The Government has agreed a €5bn package of 50 new measures to boost economic recovery and get people back to work.
The measures include a 2% cut in the standard VAT rate from 23% to 21% for a six-month period, a €100m package of employment supports to deliver 47,500 training and apprenticeship places and a €450m package of business supports.
A Stay and Spend tax rebate worth up to €125 per person to assist the tourism sector in the off-season based on a spend of €625 is also included.
The €5bn in measures announced today does not include the €2bn credit guarantee scheme previously announced by the Government.
The Temporary Wage Subsidy Scheme (TWSS) will be replaced by the Employment Wage Subsidy Scheme (EWSS) from 1 September until 31 March 2021, which will be focused as a payroll subsidy support rather than an income replacement measure.
Certain categories of workers previously excluded from the TWSS, including seasonal workers and new hires, will be allowed to enter the EWSS early, and can receive payments during July and August.
To qualify an employer must be operating on no more than 70% of turnover this year compared to last year.
While the Pandemic Unemployment Payment (PUP) will be extended until April, it will be progressively cut to align with Jobseeker’s Benefit.
Around 60,000 people, or 22% of recipients, will move to the new lower €250 PUP rate from 17 September.
A further 150,000 will be hit by the drop from €350 to €300.
The €100m employment stimulus package will see 10,000 funded work experience places and recruitment subsidies of €7,500 to €10,000 to hire up to 8,000 people.
Grants to take up short duration skills training will double from €500 to €1,000, with 12,500 expected to take advantage of this.
There will also be a grant for the self-employed who do not qualify for business restart grants, and some increases in community employment schemes.
The Department of Higher Education will be allocating a further €100m to deliver 35,000 additional places.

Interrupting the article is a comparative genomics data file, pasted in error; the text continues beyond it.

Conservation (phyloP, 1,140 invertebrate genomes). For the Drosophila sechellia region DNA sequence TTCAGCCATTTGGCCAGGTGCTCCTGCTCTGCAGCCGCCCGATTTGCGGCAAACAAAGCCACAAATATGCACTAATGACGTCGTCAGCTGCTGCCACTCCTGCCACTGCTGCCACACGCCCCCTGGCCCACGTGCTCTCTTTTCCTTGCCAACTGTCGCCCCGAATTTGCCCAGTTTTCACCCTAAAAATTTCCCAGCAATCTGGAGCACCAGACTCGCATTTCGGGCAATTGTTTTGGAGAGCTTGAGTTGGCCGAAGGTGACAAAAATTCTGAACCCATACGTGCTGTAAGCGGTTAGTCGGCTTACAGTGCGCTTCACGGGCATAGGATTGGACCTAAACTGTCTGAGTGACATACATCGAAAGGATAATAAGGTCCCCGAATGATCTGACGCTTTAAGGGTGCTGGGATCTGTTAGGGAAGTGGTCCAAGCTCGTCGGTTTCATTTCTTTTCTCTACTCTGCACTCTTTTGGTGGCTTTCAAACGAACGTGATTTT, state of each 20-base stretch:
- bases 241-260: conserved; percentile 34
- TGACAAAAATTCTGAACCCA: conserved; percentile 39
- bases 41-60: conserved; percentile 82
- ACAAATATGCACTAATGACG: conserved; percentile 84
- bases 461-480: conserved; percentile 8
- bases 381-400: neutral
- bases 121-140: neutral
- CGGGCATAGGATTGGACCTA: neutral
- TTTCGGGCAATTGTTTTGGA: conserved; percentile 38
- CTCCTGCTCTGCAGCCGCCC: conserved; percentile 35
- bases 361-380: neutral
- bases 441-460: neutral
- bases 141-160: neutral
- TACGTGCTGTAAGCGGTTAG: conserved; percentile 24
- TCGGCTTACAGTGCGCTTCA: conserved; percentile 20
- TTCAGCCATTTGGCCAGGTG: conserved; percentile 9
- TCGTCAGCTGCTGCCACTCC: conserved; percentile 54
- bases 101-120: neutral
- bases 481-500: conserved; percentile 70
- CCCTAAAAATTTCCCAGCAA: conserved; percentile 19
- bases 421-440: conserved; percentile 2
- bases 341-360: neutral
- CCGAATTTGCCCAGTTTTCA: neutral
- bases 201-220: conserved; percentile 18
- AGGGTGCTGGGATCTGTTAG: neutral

Employers will receive an incentive of €3,000 to take on apprentices.
The Stay and Spend incentive to encourage holiday expenditure will allow people to spend up to €625 in hotels between this October and next April.
The tax credit will be worth a maximum of €125 per person.
Eligible facilities would have to be registered with Fáilte Ireland and the incentive will not cover alcohol. The estimated cost of the incentive is €250m over this period.
First-time home buyers will receive assistance to stimulate demand.
The current limit of 5% or €20,000 to qualify is being increased to 10% or €30,000. This measure has been costed at between €18m and €20m.
The €1,000 allowance to promote expenditure on cycling is being increased to €1,250, and to €1,500 for electric bikes.
The period to avail of this is being reduced from every five years to four years.
There is a package of measures to boost cash flow for businesses, and the self-employed, including reforms to how trading losses can be carried against the previous year and tax warehousing.
The €450m business support package includes €250m for the Restart Grant. This grant will rise from a maximum of €4,000 to €25,000.
The staffing threshold for qualifying companies rises from 50 to 250, or a turnover of up to €25m.
The Taoiseach described the stimulus package as an unprecedented set of measures required for unprecedented times.
Micheál Martin said the plan would cost €5.2bn, but he said no one should be in any doubt that we are not returning to pre-Covid normality.
He said the extra borrowing needed for the package was sustainable.
The Tánaiste and Minister for Enterprise, Trade and Employment said the measures announced today are bigger in scale than most budgets and will be deployed at speed.
Leo Varadkar said the package is designed to help businesses to reopen and to get staff back to work, adding there are new opportunities for those whose jobs have been lost.
Minister for Climate Action, Communication Networks and Transport Eamon Ryan said the package will help those whose jobs are most at risk and provide opportunities for those who need to reskill.
He said the measures will also support businesses to stay open.
Minister for Finance Paschal Donohoe has defended not cutting the hospitality VAT rate of 13.5% in favour of the reduction of the standard VAT rate from 23% to 21%.
He said: “We believe a very broad and big tax reduction is a more effective way of helping more either spend their money or keep a business going.”
He pointed to the Stay and Spend and the updates to the Temporary Wage Subsidy Scheme as measures for the hospitality industry.
He said 2.8 million people would be able to avail of the Stay and Spend scheme and that it could be implemented quickly in its current format.
He said this gave the best chance possible to creating new jobs in the hospitality industry.
Representative groups and businesses have also been giving their reaction to the plan.
SME Recovery Ireland welcomed some of the elements announced, but described the overall package as “lacking in scale and ambition”.